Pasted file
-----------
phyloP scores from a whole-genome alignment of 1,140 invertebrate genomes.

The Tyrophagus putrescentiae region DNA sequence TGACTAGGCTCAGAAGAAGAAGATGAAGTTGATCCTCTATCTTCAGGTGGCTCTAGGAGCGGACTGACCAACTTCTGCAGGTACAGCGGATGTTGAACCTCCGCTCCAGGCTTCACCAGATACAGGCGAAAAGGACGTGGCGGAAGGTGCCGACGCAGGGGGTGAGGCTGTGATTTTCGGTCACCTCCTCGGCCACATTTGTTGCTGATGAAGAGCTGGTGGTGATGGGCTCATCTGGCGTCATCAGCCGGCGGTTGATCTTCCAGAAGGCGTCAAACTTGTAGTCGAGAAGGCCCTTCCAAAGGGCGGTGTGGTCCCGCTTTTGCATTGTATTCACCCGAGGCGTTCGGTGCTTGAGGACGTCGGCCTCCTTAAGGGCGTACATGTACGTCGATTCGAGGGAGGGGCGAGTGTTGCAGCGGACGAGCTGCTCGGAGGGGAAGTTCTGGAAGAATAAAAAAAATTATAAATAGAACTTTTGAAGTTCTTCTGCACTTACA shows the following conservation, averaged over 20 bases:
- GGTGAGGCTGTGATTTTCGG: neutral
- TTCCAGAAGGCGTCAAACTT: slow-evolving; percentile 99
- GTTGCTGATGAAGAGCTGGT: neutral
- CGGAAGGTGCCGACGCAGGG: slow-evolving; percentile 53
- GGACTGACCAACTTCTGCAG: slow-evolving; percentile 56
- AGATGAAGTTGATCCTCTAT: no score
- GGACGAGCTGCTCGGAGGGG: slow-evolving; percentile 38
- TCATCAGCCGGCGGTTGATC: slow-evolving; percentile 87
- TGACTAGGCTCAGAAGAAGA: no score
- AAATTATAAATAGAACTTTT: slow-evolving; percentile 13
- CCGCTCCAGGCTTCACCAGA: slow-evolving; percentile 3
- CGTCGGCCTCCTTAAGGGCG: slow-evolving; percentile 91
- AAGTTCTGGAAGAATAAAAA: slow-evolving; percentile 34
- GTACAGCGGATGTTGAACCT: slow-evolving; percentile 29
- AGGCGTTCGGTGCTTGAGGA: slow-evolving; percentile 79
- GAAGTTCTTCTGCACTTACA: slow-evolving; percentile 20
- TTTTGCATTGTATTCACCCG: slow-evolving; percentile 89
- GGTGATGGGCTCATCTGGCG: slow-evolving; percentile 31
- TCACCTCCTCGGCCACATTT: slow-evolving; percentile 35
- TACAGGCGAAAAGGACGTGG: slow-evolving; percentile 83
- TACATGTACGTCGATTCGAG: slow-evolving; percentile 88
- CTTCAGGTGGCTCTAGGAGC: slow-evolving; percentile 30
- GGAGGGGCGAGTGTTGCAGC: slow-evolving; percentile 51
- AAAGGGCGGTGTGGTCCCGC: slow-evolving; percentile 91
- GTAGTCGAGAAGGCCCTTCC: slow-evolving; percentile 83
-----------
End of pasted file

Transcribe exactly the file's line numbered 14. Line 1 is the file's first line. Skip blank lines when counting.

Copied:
- CGTCGGCCTCCTTAAGGGCG: slow-evolving; percentile 91